The Nebraska History Library recently received a donated book from a University Library in Kansas that was inscribed by Minnie Freeman Penney. Minnie is of course associated in Nebraska with the infamous January 12, 1888 blizzard that struck the Nebraska and the Midwest. The following is the text that appears on the Historical Marker located south of Ord in Valley County: “On January 12, 1888, a sudden fierce blizzard slashed across the Midwest. The temperature fell to between 30 and 40 degrees below zero. A howling northwest wind swept the plains. The storm raged for 12 to 18 hours and is probably the most severe single blizzard to have hit Nebraska since the settlement of the state.
“Sometimes called “the school children’s storm,” the blizzard caught many children away from home. Many acts of heroism were performed by parents, teachers, and the children themselves. The story of Minnie Freeman has become symbolic of these many acts of heroism. Miss Freeman, still in her teens at the time, was teaching at a school near here. When the wind tore the roof off the sod schoolhouse, Miss Freeman saved her pupils by leading them through the storm to a farmhouse a half mile away. Many other teachers performed similar acts of heroism, and at least one lost her life in the attempt. No accurate count of the total deaths from the storm is possible, but estimates for Nebraska have ranged from 40 to 100.”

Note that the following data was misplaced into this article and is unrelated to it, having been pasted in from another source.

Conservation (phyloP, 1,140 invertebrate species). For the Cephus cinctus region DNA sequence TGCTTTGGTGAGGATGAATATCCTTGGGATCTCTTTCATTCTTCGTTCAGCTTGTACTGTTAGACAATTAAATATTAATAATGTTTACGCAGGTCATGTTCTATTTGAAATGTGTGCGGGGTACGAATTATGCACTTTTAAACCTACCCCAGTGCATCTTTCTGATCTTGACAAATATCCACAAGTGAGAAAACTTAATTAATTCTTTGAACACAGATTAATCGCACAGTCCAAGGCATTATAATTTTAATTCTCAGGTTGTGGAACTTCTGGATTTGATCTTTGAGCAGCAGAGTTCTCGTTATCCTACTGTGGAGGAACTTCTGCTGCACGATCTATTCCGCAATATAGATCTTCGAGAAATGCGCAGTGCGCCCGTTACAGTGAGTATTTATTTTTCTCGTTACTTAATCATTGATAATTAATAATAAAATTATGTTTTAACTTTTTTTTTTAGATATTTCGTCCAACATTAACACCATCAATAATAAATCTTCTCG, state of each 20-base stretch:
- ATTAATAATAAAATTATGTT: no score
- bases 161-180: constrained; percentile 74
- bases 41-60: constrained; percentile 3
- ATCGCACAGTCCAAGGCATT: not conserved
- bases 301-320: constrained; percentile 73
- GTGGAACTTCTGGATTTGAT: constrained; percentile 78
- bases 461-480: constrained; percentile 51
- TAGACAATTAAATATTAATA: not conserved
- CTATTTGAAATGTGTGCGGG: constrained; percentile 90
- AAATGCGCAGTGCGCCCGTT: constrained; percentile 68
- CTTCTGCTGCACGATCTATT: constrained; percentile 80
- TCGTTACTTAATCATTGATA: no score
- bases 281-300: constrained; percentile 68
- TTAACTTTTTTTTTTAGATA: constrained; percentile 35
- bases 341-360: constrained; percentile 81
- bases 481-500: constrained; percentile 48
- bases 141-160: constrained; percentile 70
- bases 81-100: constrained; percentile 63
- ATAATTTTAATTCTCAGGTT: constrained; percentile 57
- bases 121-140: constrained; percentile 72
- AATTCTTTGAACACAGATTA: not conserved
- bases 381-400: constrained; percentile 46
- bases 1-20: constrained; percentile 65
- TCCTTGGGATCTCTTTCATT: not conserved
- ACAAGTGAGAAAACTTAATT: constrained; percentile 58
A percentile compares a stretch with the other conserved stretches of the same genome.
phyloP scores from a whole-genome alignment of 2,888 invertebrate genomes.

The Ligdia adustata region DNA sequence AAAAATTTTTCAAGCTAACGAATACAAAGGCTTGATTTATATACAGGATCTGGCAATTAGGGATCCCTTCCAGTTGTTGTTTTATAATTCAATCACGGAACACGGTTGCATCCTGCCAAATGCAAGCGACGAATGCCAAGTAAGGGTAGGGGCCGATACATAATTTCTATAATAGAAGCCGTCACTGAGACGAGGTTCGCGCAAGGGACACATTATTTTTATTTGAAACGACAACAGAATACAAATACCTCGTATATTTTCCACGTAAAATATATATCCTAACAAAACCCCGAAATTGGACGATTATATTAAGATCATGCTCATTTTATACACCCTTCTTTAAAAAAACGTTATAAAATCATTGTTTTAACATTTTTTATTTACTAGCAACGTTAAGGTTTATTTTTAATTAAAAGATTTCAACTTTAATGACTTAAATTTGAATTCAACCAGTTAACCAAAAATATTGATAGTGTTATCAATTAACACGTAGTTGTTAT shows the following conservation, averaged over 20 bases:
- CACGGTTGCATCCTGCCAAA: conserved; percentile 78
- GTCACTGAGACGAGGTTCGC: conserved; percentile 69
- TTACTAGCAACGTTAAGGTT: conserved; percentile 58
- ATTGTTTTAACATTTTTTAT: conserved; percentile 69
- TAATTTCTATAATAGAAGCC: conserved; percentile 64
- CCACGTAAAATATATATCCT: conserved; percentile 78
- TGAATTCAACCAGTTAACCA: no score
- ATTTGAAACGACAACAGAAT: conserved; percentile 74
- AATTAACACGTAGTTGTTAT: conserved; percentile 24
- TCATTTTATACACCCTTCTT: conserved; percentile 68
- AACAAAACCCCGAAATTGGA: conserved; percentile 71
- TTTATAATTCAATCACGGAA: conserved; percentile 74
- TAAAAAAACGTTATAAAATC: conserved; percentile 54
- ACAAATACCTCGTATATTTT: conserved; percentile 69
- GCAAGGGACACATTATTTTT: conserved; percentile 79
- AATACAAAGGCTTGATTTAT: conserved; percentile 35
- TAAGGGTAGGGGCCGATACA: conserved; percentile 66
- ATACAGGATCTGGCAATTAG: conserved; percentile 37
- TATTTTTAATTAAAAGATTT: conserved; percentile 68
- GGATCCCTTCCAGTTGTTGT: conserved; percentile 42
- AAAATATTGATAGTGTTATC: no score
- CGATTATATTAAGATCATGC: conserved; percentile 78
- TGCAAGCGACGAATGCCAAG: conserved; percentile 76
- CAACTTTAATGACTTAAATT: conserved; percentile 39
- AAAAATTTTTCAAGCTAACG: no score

The exploits of Minnie were later recorded in the popular Victorian parlor song, “Thirteen were Saved, or Nebraska’s Fearless Maid.” Minnie married Edgar Byron Penney in Omaha in 1891, but they made their home in Fullerton. She was politically and socially active in Nebraska. Although they maintained their legal residence in Fullerton, they moved to Chicago in about 1923 where her husband became president of the C.A. Mosso Chemical Company. She passed away in Chicago on November 1, 1943.